A bacterium found naturally in the intestines of humans and animals is E.coli. The strain common to the meat and food industry is E. coli 0157:H7. E. coli does not cause a disease and is not considered parasitic because its source of food is the body waste in the intestinal tract. However, should E. coli gain access to the kidneys, bladder, or other internal organs, it can become parasitic and produce infections that can turn fatal. E. coli outbreaks associated with domestic animals have strained the meat industry when it has been discovered in ground meat supplies. In addition, E. coli has occurred in milk, cheese, and related foods as well as in plants and plant products irrigated with contaminated groundwater supplies.

Listeria monocytogenes is commonly found in soil, stream water, sewage, foods made from milk, and processed foods such as hot dogs and deli meats. It can also be found in uncooked meat and vegetables and fruit such as apples and cantaloupes. Animals can also be carriers. Contamination may occur after cooking and before packaging. Listeria is responsible for listeriosis, a rare but potentially lethal foodborne infection. Listeria can grow in temperatures from 4°C to 37°C (40°F to 96°F), which is human body temperature. The bacterium is known to cause meningitis, a potentially fatal disease.

Staphylococcus is an aerobic organism which causes food poisoning by releasing toxins into food. It can survive for months in the soil and in a frozen state in food. The most common carrier is the human body, particularly through skin abrasions, wounds, infected sinuses, pimples, etc. Raw poultry is also known to be a carrier. Food poisoning usually occurs when already cooked or easy-to-eat food is re-contaminated with staphylococcus. In the food service industry, susceptible products are those high in protein, such as meat and meat products (especially chopped meats), chicken salads, and cheeses. Staphylococcus can grow to enormous numbers on meat without producing changes in colour, odour, or taste, if the infected product has not been stored in the safe temperature zones below 4°C or above 60°C. Another important aspect of Staphyloccus contamination of meat is to consider the chances of acquiring Methicillin resistant Staphylococcus aureus (MRSA) infection. MRSA may transfer its antibiotic resistance property to other microbes, further contributing to the spread of drug-resistant bacteria. To avoid infection with potentially contaminated meat, people should wash their hands after handling raw meat and cover cuts or open wounds on their hands by wearing gloves and finally cooking meat thoroughly to kill the bacteria.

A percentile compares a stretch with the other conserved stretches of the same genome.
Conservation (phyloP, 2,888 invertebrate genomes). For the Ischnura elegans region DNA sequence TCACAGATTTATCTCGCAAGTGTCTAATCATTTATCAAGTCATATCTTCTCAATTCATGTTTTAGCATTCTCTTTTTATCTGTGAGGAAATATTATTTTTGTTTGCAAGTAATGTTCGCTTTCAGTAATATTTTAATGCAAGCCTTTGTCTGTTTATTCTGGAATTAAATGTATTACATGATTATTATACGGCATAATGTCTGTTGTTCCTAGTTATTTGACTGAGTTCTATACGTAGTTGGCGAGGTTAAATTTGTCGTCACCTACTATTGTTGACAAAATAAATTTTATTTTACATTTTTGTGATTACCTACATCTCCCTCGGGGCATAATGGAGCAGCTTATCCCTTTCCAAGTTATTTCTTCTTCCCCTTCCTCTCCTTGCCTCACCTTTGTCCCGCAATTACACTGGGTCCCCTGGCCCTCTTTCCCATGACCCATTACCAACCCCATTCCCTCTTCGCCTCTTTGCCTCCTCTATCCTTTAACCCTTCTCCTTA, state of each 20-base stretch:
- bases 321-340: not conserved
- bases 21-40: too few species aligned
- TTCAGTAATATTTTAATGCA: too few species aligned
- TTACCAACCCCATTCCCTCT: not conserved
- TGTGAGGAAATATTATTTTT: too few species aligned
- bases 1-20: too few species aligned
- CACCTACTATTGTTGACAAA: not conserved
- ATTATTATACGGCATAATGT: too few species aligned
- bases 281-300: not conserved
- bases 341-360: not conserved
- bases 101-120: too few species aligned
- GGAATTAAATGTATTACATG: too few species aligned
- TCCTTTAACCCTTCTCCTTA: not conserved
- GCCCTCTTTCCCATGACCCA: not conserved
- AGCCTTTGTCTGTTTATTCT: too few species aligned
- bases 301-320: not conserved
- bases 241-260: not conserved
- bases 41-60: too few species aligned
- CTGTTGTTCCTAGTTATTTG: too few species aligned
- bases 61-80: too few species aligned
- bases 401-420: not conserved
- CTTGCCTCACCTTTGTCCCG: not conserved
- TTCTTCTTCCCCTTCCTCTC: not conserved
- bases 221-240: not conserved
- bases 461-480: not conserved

Trichinosis: a disease caused by Trichinella parasite that initially enter the body when meat containing the Trichinella cysts (roundworm larvae) is eaten. For humans, undercooked or raw pork and raw dry cured pork products, such as pork salami, have been most commonly responsible for transmitting the Trichinella parasites. Trichinosis is a foodborne infection and is not contagious from one human to another unless infected human muscle is eaten. However, almost all carnivores (meat eaters) or omnivores (meat and plant eaters), such as bears, can both become infected and, if eaten, can transmit the disease to other carnivores and omnivores. In rare instances, larvae in cattle feed can infect cattle. There are six species that are known to infect humans. Curing (salting), drying, smoking, or microwaving the meat does not consistently kill infective larvae. Proper cooking of meat can eliminate the risk of infection.

After realizing the importance of these harmful diseases, we can always follow some simple steps to protect us from above infections

  1. Always wear protective clothing, safety glasses or visors, waterproof gloves and boots while working.
  2. Carefully wash hands and forearms before eating, drinking, smoking or touching the lips, face or eyes or smoking.
  3. Don’t eat chicken, pork, mince or sausages unless they’re well cooked and there’s no pink meat.
  4. If you’ve had raw meat, chicken or sausages on a chopping board or bench, make sure it’s washed before any other food goes on it
  5. Don’t leave uncooked food or leftovers sitting around, cover it up and put it in the fridge.
  6. Always cover cuts, wounds and scratches.
  7. If your face gets splashed with urine, blood, etc wash your face immediately.
  8. Report any flu-like illness to your doctor and remember to mention that you’re a meat worker.



Authors: 1*&2Department of Microbiology & 3Department of Physiology & Biochemistry, Lakhimpur College of Veterinary Science Joyhing, Assam Agricultural University, Lakhimpur, Assam,*CorrespondingAuthor’s Email:shineygeorge0@gmail.com

Download PDF


Leave a Reply

Your email address will not be published. Required fields are marked *